Many thanks to Hannah for that challenge!

God bless!

Thursday, September 16, 2010

Counter Cultural - God Doesn't Get "Spiritual Highs"

Hello all,

Fellow Rebelutionary, Camden, has posted an excellent and thought provoking article on his blog Counter Cultural'. It's well worth reading.

God Doesn't Get "Spiritual Highs"

I had one of those memory days again. Meeting someone who was at Challenge at a college ministry fair today, I was reminded of that awesome week. While I know that this may not be applicable for all you, I pray that it will be -- think of the time where you were closest to God. The depth and nearness to God I'm talking about isn't easy to forget. Maybe it was at a youth conference, maybe it was kneeling at your bedside, but whenever that moment was, keep it in your mind.

I don't know if I've mentioned this, but I was actually at the Challenge conference (a week long youth conference) four years ago when it came to Purdue University in Indiana. That week opened my twelve-year-old eyes to who God was and what He wanted to do in my life. However, while I felt connected to God in an amazing way that week, it was strange coming back to my normal church again. Suddenly everyone wasn't raising their hands in worship, and I felt weird if I raised mine. Life got back to the normal swing, and I had one of those "spiritual drops" you get often after a "spiritual high."

Coming back to the conference this year, I gave serious thought to how I could prevent myself from falling into another "spiritual low." Before mentioning my point, let me say that honestly, reading God's Word and prayer are the two best ways to maintain a fire for God. But amidst the situation, it was a single fact that really struck a chord with me. God is unchanging. As much as He was yesterday, He is today.

In other words, there's no difference between the God that I worship in a pulsating crowd of 5,000 passionate youth and the once a week church service I attend. God doesn't change, only my perception of God changes. As artist and speaker Eric Samuel Timm said, "What we call a 'spiritual high,' God calls 'normal.'" God always wants our hearts fully set on Him. It's both an invigorating and a highly challenging call. God is unchanging -- so should be our devotion to Him.


Thank you, Camden, for that encouragement! If you like Camden's post, please consider leaving him a comment (don't hesistate to comment here either!).

God bless!

Wednesday, September 15, 2010

C.S. Lewis's Advice on Writing Well

Hello all!

Justin Taylor posted the following on his blog 'Between Two Worlds' with some great ideas for "Writing Well," and I knew right away that it needed to go up here on Rebelutionary Musings. :-) It really needs no introduction, so I won't bother with it and just cut straight to the chase.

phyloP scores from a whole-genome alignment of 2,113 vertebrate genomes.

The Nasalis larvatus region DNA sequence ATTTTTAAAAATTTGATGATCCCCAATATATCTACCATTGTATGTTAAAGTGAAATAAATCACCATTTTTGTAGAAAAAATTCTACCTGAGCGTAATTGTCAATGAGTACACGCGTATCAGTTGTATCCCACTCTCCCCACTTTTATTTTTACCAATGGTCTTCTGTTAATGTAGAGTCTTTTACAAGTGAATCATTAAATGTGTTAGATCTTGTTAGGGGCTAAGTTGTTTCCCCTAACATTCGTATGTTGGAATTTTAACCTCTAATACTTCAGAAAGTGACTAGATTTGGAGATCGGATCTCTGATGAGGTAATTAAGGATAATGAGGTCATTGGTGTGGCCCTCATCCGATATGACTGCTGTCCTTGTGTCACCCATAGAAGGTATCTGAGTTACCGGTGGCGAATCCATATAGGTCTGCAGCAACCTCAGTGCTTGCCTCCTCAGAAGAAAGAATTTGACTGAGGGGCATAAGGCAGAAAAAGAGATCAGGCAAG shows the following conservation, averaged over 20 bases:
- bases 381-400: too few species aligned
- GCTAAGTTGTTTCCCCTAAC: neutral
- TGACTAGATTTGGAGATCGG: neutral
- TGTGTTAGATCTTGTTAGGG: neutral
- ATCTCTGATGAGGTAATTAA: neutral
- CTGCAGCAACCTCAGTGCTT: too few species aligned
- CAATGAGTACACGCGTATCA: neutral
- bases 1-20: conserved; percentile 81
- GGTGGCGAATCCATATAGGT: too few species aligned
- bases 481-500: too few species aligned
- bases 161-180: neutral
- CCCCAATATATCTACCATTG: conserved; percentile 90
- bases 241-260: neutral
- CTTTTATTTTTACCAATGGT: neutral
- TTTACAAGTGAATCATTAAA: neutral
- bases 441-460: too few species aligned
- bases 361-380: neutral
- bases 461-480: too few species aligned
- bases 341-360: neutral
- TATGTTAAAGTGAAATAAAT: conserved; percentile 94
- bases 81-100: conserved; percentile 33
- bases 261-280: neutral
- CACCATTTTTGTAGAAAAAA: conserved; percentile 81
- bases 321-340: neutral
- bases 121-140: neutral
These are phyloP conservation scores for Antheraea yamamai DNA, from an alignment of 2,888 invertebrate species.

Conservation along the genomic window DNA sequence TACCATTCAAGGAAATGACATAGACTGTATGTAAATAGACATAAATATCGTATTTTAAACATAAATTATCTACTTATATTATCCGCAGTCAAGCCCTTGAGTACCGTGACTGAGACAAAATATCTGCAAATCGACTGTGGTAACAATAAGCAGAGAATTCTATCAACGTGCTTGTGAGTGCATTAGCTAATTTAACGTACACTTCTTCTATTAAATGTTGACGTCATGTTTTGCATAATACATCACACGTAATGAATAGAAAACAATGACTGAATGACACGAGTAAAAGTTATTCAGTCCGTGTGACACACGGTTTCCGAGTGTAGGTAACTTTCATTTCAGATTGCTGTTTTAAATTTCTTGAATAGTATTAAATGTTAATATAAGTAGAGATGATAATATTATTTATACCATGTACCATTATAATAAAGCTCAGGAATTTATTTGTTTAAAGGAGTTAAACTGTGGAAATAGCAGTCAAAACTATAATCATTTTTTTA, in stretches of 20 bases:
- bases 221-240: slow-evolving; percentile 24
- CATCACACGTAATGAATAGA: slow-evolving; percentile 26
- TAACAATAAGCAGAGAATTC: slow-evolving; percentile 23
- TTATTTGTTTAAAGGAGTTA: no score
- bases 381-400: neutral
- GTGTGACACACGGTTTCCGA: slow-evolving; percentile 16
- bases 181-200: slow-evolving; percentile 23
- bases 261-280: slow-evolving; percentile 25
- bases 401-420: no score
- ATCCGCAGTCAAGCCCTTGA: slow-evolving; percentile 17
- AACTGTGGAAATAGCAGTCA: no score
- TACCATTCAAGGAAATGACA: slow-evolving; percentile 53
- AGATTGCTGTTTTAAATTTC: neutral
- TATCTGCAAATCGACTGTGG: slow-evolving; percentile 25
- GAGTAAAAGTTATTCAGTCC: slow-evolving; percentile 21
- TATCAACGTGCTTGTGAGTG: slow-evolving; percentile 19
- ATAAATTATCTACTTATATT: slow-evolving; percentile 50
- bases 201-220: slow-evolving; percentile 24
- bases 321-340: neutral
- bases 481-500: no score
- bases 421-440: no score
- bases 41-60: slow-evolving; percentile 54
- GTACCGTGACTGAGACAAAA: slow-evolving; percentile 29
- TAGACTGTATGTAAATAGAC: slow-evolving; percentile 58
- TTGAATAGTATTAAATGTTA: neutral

C.S. Lewis’s Advice on Writing Well

C.S. Lewis’s last interview was on May 7, 1963—six months before he died. One of Sherwood Wirt’s questions was on writing: “How would you suggest a young Christian writer go about developing a style?”

Lewis responded:

The way for a person to develop a style is (a) to know exactly what he wants to say, and (b) to be sure he is saying exactly that.

The reader, we must remember, does not start by knowing what we mean. If our words are ambiguous, our meaning will escape him.

I sometimes think that writing is like driving sheep down a road. If there is any gate open to the left or the right the reader will most certainly go into it.

(“Cross-Examination,” in C.S. Lewis: Essay Collection and Other Short Pieces, ed. Lesley Walmsley, p. 555.)

Seven years earlier (June 26, 1956), Lewis responded to letter from an American girl named Joan with advice on writing:

1. Always try to use the language so as to make quite clear what you mean and make sure your sentence couldn’t mean anything else.
2. Always prefer the plain direct word to the long, vague one. Don’t implement promises, but keep them.
3. Never use abstract nouns when concrete ones will do. If you mean “More people died” don’t say “Mortality rose.”
4. In writing. Don’t use adjectives which merely tell us how you want us to feel about the things you are describing. I mean, instead of telling us the thing is “terrible,” describe it so that we’ll be terrified. Don’t say it was “delightful”; make us say “delightful” when we’ve read the description. You see, all those words (horrifying, wonderful, hideous, exquisite) are only like saying to your readers “Please, will you do my job for me.”
5. Don’t use words too big for the subject. Don’t say “infinitely” when you mean “very”; otherwise you’ll have no word left when you want to talk about something really infinite.

(C.S. Lewis, Letters to Children, p. 64.)

Many thanks to Mr. Taylor!

God bless!

Tuesday, September 14, 2010

Redefining Femininity - The Heart of Materialism

Hello all!

Redefining Femininity, a blog managed by one of our friends Rebeka Fry, has some great thoughts on "The Heart of Materialism" that we found quite challenging.